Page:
The final KOTFE companion to leave you thus far is Scorpio. This is a risky move of the developers, as it is possible that players have spent a lot of resources to max out her influence - and now that is all in vain. However, I don't think a lot of people are upset about this, because she isn't particularly lovable, and the way she betrays you is fitting for her character (although I would like to hear more of her motives). It also causes an unexpected plot twist that makes you want to play the next chapter. I like Scorpio as a character, but I do not feel the same fondness towards her as I do for, say, Lana or Senya. If one of those two dies, I will be devastated. I believe the developers are aware of which key characters players identify most with, and take this into consideration when writing the KOTFE chapters.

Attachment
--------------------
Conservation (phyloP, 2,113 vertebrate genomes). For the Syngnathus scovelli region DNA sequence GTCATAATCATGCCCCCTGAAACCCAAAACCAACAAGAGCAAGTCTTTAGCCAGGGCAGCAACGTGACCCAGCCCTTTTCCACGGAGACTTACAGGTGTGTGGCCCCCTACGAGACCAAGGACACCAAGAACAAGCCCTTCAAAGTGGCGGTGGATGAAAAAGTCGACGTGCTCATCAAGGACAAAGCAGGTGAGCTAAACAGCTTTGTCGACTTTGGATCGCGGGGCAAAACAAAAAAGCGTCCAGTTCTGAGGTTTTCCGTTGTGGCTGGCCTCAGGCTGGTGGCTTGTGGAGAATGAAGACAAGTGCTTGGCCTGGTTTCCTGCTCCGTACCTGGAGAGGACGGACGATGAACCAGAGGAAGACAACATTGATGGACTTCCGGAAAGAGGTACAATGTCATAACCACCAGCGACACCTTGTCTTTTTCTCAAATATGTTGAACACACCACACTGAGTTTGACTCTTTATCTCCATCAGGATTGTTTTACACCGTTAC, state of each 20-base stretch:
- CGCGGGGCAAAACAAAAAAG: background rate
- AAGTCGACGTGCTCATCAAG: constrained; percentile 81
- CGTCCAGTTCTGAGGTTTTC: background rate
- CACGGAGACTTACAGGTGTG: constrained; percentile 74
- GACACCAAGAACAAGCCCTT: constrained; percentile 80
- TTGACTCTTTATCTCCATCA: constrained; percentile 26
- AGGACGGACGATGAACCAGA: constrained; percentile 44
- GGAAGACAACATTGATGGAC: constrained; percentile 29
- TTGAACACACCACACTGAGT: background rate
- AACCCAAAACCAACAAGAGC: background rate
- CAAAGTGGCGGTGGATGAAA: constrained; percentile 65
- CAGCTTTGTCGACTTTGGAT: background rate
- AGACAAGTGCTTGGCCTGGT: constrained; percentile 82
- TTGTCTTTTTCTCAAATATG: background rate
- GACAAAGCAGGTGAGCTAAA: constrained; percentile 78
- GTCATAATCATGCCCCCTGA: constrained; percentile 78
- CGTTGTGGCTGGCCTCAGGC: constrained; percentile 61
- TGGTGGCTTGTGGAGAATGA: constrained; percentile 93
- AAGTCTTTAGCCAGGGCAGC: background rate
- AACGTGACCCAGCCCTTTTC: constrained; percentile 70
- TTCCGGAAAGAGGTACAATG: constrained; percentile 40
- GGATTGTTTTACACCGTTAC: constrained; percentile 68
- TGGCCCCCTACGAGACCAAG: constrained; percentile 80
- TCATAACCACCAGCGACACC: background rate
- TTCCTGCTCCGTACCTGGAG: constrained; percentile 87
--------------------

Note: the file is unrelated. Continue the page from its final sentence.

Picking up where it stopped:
Which SWTOR companion would you absolutely not want to lose?

14 comments :

  1. Senya, and I feel we're going to.

    Whilst Senya and Vaylin have had a rematch set up, I feel that their big duel has already happened. Whilst a non-player-involved duel makes sense in a string of chapters released at once, it won't fit well in an independent chapter.

    This then leaves Arcann. At the end of the day, as shown by Senya's unwillingness to kill Vaylin despite her insistence that they both deserve justice, she is a mother, and a mother's instinct is to, of course, preserve the lives of her children.

    So if she isn't being faced down by Vaylin - who I doubt will even accompany Arcann to Odessen for long with the spats they've been having - she's free to interfere with our duel with Arcann, and possibly throw us aside (again) and take him with her to attempt to heal him. He is a VERY broken individual by this point, and if Vaylin abandons him he will only have Senya left, after all.